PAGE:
criticism of The Intentional Model is less a criticism and more
an extension of the model as I understand it. It does not appear
Intentional Model, as it has been presented, spells out how
change in a systematic way as man’s intentions systematically reorganize.
Certainly both Allport and Bonner, in other writings, recognize,
possibly more than anyone else, that today’s motivations are not
just a new
reenactment of an old theme. However, it seems that they do not include
development directionality in these changes.
following problem with The Intentional Model may be more crucial,
but, again, one cannot be certain that the criticism to follow is just.
It is difficult to ascertain how the following statement of Bonner (1, p.
409) should be interpreted when one looks at the behavior of Castro
and the condemning behavior of the leaders of the United States. Bonner
times comes in the life of every individual when his
image of himself is a more powerful determinant of his
moral actions than the threatening admonitions of
parent, teacher, clergyman, or politician."
one might add the threatening admonitions of one of nation’s
another nation’s leaders when the former nation sees the latter
behaving in a morally errant fashion. Does this aspect of the The
Model mean that Castro’s purging of Batistaites was moral
his image of himself as the savior of Cuba overrode the admonitions
of so many? Do the proponents of the The Intentional Model
recognize that if Castro were here, he would argue that his
on a plane of future orientation: and that conditions were such, in Cuba,
that any "future oriented" person would see that the moral
thing to do, as
far as the future of Cuba and Cubans is concerned, is to do what our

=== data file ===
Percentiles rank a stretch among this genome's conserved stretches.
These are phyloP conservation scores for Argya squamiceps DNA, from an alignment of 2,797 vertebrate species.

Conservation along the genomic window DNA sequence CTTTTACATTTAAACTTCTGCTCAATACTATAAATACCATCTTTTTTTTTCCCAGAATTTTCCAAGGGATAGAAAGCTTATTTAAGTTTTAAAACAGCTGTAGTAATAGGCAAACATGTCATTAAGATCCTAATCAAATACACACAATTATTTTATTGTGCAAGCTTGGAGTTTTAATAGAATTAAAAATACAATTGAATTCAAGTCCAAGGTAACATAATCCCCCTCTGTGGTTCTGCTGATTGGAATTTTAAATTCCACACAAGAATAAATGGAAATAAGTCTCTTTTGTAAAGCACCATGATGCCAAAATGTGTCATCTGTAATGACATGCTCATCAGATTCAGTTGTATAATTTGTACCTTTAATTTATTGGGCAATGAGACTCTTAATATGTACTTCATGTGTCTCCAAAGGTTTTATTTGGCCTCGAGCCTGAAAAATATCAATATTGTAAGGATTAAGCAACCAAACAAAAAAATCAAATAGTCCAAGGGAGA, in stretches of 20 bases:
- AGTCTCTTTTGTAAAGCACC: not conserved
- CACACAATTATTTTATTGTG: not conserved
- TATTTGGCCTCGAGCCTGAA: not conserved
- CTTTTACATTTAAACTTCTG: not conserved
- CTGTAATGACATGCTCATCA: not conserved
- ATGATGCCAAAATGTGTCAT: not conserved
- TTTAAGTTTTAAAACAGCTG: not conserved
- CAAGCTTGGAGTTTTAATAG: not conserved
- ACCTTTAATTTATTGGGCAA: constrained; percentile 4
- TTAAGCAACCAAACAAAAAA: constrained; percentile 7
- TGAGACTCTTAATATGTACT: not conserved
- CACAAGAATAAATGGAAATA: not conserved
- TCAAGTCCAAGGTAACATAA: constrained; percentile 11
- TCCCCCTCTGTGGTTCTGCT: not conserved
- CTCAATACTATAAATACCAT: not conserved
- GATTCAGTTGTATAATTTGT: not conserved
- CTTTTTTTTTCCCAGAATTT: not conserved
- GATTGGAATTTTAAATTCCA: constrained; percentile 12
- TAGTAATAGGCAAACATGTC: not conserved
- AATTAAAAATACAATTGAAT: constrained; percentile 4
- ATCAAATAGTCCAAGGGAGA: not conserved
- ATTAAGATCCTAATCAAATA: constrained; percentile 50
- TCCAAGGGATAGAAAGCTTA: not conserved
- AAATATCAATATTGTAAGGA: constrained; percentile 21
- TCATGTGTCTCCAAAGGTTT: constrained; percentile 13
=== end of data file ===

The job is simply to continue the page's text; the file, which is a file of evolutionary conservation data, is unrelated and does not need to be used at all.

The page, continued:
nation’s leaders have been calling immoral.
above all, this dilemma in The Intentional Model, plus the weakness
of those other models, which lies behind my feeling that some other
model of ethical behavior is needed. Some model is needed which includes
those aspects of morality represented in The Mechanical, The
The Genetic and The Intentional Models. A conception of ethical
behavior is needed which will explain why Castro sees his actions as
morally proper, and one is needed which will at the same time
our nation’s people and our leaders have seen just as honestly his
as morally reprehensible. And may I add one thing: The conception must
not be the time honored worn out and chaotic culturally relativistic
The explanation must be more profound.
adequate conception must explain how two phenomenologically different
individuals, clans, societies or nations can see the same act as moral
and immoral and this explanation must be better than one based on cultural
differences. The question we must ask is: How can we conceive of ethical
behavior so that two groups can see the same act differently without
lost in social relativism? That is, upon which criteria can a model
which will include at least partial solutions to the problems that
been detailed? It appears that a more adequate theory must meet at least
the following criteria.